Once the plot of the movie clears up and solidifies, though, the movie is far more entertaining. The movie gains a new goal (again, about forty minutes in) and it charges ahead. With Biff having become a millionaire through betting from the 50s on, 1985 has changed dramatically. Biff has taken over Hill Valley, the sleepy little town, and turned it into a gambling centric hellhole with his tower at the center. George is dead, and Loraine has married Biff. Marty, who’s supposed to be in Switzerland, shows up and gets a rude awakening at this new reality. Doc figures out what went wrong based on some clues left in the DeLorean and decides that the only course of action to fix everything is to go back to 1955.
Revisiting the 1955 story from another perspective was never the two Bobs’ first choice. They originally wanted to go back to 1965 and see the flower children version of Marty’s parents. I suppose the decision to not rehire Crispin Glover to play George (because Crispin Glover is a crazy person) played into that narrative change of course. So, we get a rather amusing look at time travel with a heavier emphasis on potential paradoxes.
Once again, the goal is clear. Marty needs to get the almanac back but he can’t let his past self or his parents see him (why he can’t wait for Biff to fall asleep and steal it from his room is less clear, the time limitations don’t really exist in this movie). So, he navigates the Enchantment Under the Sea Dance, intersecting with the previous film’s actions in entertaining ways. He has to sneak by his past self in the car with his mother. He gets to watch his father’s grand moment in a way that he didn’t before, just as he steals the almanac from Biff’s pocket. He has to save his past self from Biff’s goon friends just off stage of past Marty playing “Johnny Be Good”. It’s solid, entertaining stuff, though it often feels easier than the first film (like the three goons happening to stand under some easily released sandbags).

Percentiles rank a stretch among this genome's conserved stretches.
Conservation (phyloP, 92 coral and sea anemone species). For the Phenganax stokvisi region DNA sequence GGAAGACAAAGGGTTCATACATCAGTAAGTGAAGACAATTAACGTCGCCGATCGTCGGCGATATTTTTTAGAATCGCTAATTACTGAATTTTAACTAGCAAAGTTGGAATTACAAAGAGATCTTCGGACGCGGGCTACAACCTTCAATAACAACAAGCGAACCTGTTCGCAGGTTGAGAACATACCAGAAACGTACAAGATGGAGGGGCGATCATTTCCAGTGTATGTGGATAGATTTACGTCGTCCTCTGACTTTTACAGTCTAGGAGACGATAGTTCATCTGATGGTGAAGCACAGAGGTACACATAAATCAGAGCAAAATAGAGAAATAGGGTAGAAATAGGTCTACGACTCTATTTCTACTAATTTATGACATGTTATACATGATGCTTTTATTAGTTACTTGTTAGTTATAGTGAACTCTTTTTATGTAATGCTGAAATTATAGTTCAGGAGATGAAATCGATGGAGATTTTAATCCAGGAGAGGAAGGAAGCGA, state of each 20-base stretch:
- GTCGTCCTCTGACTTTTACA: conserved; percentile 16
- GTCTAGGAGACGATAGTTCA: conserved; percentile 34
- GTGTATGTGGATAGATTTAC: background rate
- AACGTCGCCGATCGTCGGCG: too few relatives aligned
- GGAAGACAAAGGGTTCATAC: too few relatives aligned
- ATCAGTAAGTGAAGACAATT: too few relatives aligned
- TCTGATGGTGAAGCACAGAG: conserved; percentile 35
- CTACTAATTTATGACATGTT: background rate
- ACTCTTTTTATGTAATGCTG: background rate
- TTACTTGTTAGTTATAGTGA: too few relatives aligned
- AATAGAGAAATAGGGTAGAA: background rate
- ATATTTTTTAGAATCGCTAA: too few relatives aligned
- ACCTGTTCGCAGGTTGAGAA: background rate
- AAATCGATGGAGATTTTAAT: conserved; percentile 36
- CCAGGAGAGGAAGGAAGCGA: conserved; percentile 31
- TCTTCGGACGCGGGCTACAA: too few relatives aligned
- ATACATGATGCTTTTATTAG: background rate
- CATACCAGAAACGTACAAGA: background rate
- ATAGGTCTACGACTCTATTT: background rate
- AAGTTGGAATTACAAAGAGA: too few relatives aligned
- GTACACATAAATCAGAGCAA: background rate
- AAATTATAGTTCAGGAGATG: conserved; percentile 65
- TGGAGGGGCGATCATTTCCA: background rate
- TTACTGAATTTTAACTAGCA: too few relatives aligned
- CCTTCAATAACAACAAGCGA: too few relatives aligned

The film ends triumphantly and then tragically and then with a cliffhanger (and then a tease of the third film that I’m honestly very happy Universal keeps including on home releases) all in quick order, and the movie’s overall light tone lets it bounce from one emotion to another without much trouble. These movies are meant to be fun, not deeply felt, so it allows for these jumps more easily. Sure we can feel sad at the sudden disappearance of Doc and the DeLorean after it gets struck by lightning, but the movie was never going for tears at any point so it functions more as shock than tragedy.
Back to the Future Part II stumbles in the beginning and then lightly recovers by the end. It’s an amusing continuation of the series has some fun visuals along the way (this seems to be the first real instance of Zemeckis falling in love with the technology, even more so than in Who Framed Roger Rabbit). It’s a near miss for me overall, though. The first act just feels way too disassociated from the rest of the film, feeling more like a precursor to Part III rather than the final two-thirds of Part II, for me to ignore. There’s definitely fun to be had, for sure, but I just hoped for more.